Switching worries you Kim? Don't let it. That is the least of our worries with either pneumatic tires or maglev. The basics of the "guide left-guide right" guidance and switching concept many of us propose were successfully used at least as early as the 1970s (in the single-mode Morgantown, WV University People Mover system). The Morgantown system (which I helped design at Boeing, and have ridden on) is still in full-time driverless operation. It has the "simple, fool-proof, full-speed" switching that Kim wisely requires. But his words, "that can accomplish the switch function in a fraction of a second to facilitate short headway operation" seems to indicate misunderstanding of the concept.

As explained in the /itrans/hilo2.htm "supplementary" article and shown in figures 3 and 4, "fraction of a second" switching is neither necessary nor desirable. A switching signal issued by the navigation computer to the switching mechanism in a vehicle, directing it to follow the desired guide rail, will take place many yards in advance of that vehicle's arrival at a junction. It will work at any speed, but the higher the guideway velocity or the slower the operation of the switching mechanism the earlier the switching signals must be sent to the vehicles. If we use maglev the guidance and switching system in each vehicle or pallet needs only one moving part. If that part fails to move when it is ordered to, or if no order is received, that vehicle may be misdirected, but no accident will occur. The mechanism in the car is a binary toggle, like a light switch. It is in either one way or the other; it won't stop part way.


On August 28 William Turnbull gave us "Some Thoughts on Guided Personal Transit." Welcome to the group, William. You wrote that you feel the scope of a scheme is too broad if "the same system can provide relief for urban problems as well as provide the means for inter-city transit." Most of us dualmode proponents feel just the opposite. I think that the most wonderful virtue of dualmode is that it has many virtues. It can and will do many things much better than they are now being done. "Relief for urban problems and inter-city transit" are only two of the important ones.

Our dualmode system will be a bargain because we will only have to buy one guideway system and in most cases use only enough land for one guideway lane in each direction. Yet almost miraculously that will solve or greatly reduce most of our transportation problems and transportation-related environmental and energy problems. It would be a crime to not take advantage of all of the gains that dualmode offers. I observe painful and ample proof that trying to solve transportation problem one at a time is costly, ineffective, time consuming, wasteful, and frustrating.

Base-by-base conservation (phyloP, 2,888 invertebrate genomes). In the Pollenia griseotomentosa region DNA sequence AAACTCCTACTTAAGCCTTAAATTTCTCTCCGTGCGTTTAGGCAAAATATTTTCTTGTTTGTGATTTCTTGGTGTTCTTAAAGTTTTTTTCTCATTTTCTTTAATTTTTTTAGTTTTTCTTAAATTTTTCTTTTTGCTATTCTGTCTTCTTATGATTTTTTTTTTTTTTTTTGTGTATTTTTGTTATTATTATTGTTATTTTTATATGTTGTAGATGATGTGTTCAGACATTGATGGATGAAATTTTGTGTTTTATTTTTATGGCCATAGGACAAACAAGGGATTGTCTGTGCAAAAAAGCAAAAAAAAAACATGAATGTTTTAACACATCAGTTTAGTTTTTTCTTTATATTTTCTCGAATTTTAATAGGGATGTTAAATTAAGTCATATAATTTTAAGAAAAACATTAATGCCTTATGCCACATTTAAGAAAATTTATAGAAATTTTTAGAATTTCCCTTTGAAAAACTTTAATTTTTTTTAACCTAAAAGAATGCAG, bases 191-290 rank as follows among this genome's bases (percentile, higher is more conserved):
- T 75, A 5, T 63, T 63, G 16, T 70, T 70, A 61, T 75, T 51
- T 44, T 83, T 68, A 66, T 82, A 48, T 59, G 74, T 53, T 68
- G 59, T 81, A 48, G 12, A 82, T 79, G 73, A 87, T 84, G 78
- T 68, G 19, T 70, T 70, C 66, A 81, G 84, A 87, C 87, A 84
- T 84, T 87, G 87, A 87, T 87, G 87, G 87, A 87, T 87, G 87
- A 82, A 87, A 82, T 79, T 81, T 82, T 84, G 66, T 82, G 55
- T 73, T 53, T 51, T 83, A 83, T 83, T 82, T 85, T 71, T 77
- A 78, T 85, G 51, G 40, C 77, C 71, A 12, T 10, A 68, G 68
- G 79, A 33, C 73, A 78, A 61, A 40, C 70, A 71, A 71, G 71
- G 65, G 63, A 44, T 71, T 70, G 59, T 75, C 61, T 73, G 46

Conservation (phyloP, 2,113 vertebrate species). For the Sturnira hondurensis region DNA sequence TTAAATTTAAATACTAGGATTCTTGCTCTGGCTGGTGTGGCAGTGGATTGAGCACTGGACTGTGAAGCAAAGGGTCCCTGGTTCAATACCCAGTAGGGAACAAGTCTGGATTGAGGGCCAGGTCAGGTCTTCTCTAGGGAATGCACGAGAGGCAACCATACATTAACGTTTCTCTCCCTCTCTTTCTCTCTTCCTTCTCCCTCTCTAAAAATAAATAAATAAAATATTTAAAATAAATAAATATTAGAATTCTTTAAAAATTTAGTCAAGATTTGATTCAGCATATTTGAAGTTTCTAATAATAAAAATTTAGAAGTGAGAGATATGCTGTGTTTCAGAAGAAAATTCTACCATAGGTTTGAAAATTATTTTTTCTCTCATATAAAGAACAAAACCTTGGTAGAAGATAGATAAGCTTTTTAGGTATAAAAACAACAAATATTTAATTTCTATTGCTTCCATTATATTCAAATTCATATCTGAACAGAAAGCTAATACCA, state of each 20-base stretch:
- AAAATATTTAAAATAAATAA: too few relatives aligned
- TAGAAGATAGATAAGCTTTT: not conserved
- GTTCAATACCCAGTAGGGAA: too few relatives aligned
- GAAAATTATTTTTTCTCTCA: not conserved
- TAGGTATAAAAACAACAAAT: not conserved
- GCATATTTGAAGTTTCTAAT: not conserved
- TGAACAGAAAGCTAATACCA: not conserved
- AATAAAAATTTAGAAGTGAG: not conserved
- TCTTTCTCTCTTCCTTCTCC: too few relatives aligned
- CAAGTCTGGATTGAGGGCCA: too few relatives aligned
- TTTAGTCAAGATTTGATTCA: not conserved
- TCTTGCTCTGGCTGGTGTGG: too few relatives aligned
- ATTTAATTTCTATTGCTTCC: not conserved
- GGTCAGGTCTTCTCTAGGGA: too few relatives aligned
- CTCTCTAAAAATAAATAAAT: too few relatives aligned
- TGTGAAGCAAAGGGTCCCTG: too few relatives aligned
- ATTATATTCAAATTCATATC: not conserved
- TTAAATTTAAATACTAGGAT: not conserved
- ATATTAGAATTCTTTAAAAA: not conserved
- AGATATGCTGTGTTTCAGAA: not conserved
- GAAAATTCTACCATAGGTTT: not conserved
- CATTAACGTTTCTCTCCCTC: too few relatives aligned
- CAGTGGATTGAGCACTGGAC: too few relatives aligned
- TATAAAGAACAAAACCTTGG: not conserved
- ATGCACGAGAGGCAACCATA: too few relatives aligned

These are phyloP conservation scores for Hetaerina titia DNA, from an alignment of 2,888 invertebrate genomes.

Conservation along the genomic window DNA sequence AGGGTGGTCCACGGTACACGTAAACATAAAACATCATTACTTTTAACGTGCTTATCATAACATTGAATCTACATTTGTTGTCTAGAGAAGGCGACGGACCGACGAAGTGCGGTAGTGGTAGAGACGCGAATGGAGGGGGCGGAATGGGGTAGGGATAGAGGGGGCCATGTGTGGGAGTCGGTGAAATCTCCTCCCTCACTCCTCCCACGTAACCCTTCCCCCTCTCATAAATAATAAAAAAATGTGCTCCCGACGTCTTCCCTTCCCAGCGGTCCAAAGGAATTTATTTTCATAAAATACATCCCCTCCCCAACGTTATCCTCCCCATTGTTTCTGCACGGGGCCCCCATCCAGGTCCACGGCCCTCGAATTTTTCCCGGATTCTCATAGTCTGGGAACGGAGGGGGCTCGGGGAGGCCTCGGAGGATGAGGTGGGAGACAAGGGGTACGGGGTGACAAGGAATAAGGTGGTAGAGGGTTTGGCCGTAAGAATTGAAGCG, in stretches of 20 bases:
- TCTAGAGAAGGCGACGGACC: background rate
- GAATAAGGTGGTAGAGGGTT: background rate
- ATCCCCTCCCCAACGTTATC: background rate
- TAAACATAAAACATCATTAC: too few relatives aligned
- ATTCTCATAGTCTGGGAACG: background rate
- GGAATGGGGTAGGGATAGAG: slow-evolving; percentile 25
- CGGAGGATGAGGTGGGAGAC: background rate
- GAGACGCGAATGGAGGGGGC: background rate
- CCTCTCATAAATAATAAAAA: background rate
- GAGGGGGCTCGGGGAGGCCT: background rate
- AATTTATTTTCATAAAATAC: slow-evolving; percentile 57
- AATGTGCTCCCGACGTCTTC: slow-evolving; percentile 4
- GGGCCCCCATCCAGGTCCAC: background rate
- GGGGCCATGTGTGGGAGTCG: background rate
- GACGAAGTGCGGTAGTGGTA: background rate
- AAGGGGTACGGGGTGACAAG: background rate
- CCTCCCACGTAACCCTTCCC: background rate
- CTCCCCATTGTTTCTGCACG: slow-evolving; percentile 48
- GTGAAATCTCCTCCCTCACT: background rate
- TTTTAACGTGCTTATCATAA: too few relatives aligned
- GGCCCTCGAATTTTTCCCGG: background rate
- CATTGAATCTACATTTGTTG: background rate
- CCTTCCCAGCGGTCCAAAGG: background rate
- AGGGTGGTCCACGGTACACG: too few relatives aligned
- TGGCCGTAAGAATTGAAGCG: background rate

From a system standpoint I look upon dualmode as very comparable to our streets and highways system. Depending upon the details of the final design, the guideways may look more like train tracks than they look like roads, but from a system standpoint they will have almost nothing in common with railroads and a great many things in common with streets and highways. Perhaps the most important point of commonality is that the traffic on the guideways will never stop and never change speed. That is the way highway systems should run, and approximately the way they do run until they are overloaded, bad weather, or an accident. As with the highways, all acceleration and deceleration of guideway vehicles must therefore be done in ramps off of the main line. This is all old stuff to most of us, but the point needs to be made to avoid confusing new readers who may not be familiar with the constant-speed guideways and variable-speed ramps concept.

The guideways will be able to do most of the things that streets and highways now do, but do them better, faster, safer, with fewer frustrations, less waste of taxpayer's money, with less depletion of fossil fuels, and less atmospheric pollution including the dreaded world-temperature-raising CO2.

Our interstate highways connect with our city streets; vehicles can freely pass from one to the other. It would have been extremely foolish to make streets that were incompatible with the highways so that the traffic couldn't freely pass their interfaces. It would be equally foolish if we implement separate urban and intercity guideways that are not completely compatible with each other.

The selected guideway speed should probably be different in and around the cities than it is between cities, as several of us have proposed. But the same vehicles must be able to travel nonstop between the low-speed guideways and the high-speed guideways, just as they do between the streets and the highways. As Lund and others of us have implied, there must be a set of standards that will permit all vehicles to travel from sea to shining sea even if the guideways are built and managed by several different companies.


We have written much on the question of whether the cars should be carried on pallets on the guideways, or whether they should be true dualmode cars that don't need pallets. Those who haven't kept up with these debates can read all of the pallet pros and cons in contributions of the last few months. But I am pleased to announce a very promising solution to the "pallet problem." Van Metre Lund, myself, and perhaps others of you now predict that the guideways will carry both true dualmode and palleted vehicles.

My main objection to guideway-system-provided pallets has been that I foresaw they would cause a great increase in guideway system cost and complexity, and cause a significant reduction in system capacity. A recent breakthrough in my own thinking is that pallets can and should be used, in addition to true dualmode cars, but the pallets should not be provided by the guideway system. The guideway company(s) won't buy, store, route, or maintain pallets; nor should any special changes, additions, or provisions be made in the system to accommodate pallets. The system will treat pallets, and their loads if any, the same as it treats true dualmode vehicles.

So where will the pallets come from then? Private enterprise. Pallet rental companies will locate next to the guideways and serve all of those who want to run single-mode vehicles on the guideways. These companies will be something like present car-rental companies, but the rental system will be completely automated so that renting a pallet would be combined with the guideway-entry procedures and require no extra time.